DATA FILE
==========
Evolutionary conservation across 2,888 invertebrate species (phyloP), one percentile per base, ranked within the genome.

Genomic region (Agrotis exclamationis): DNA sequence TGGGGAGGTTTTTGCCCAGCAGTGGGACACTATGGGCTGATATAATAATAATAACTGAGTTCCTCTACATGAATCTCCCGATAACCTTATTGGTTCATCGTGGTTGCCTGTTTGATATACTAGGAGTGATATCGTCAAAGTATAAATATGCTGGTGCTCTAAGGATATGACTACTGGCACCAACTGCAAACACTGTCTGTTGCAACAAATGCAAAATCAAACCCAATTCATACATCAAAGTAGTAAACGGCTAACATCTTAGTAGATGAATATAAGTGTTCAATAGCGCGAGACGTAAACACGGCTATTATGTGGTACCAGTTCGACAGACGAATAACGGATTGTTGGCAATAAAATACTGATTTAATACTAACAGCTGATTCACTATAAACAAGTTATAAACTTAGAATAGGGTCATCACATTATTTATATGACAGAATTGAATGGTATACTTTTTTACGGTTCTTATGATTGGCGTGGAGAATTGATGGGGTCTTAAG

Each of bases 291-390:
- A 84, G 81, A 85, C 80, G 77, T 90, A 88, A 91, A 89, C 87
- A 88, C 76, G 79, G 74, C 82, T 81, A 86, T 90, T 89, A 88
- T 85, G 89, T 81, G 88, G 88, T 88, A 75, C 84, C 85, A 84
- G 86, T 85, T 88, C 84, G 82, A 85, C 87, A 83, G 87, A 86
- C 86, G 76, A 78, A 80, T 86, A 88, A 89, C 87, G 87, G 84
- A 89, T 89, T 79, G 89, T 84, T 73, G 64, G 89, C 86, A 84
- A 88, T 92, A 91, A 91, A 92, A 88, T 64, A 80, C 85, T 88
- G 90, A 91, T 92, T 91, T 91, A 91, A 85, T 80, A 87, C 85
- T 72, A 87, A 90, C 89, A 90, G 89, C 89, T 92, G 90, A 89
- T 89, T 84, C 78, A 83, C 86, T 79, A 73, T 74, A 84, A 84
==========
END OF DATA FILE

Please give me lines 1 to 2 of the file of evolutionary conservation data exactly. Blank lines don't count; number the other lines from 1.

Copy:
Evolutionary conservation across 2,888 invertebrate species (phyloP), one percentile per base, ranked within the genome.

Genomic region (Agrotis exclamationis): DNA sequence TGGGGAGGTTTTTGCCCAGCAGTGGGACACTATGGGCTGATATAATAATAATAACTGAGTTCCTCTACATGAATCTCCCGATAACCTTATTGGTTCATCGTGGTTGCCTGTTTGATATACTAGGAGTGATATCGTCAAAGTATAAATATGCTGGTGCTCTAAGGATATGACTACTGGCACCAACTGCAAACACTGTCTGTTGCAACAAATGCAAAATCAAACCCAATTCATACATCAAAGTAGTAAACGGCTAACATCTTAGTAGATGAATATAAGTGTTCAATAGCGCGAGACGTAAACACGGCTATTATGTGGTACCAGTTCGACAGACGAATAACGGATTGTTGGCAATAAAATACTGATTTAATACTAACAGCTGATTCACTATAAACAAGTTATAAACTTAGAATAGGGTCATCACATTATTTATATGACAGAATTGAATGGTATACTTTTTTACGGTTCTTATGATTGGCGTGGAGAATTGATGGGGTCTTAAG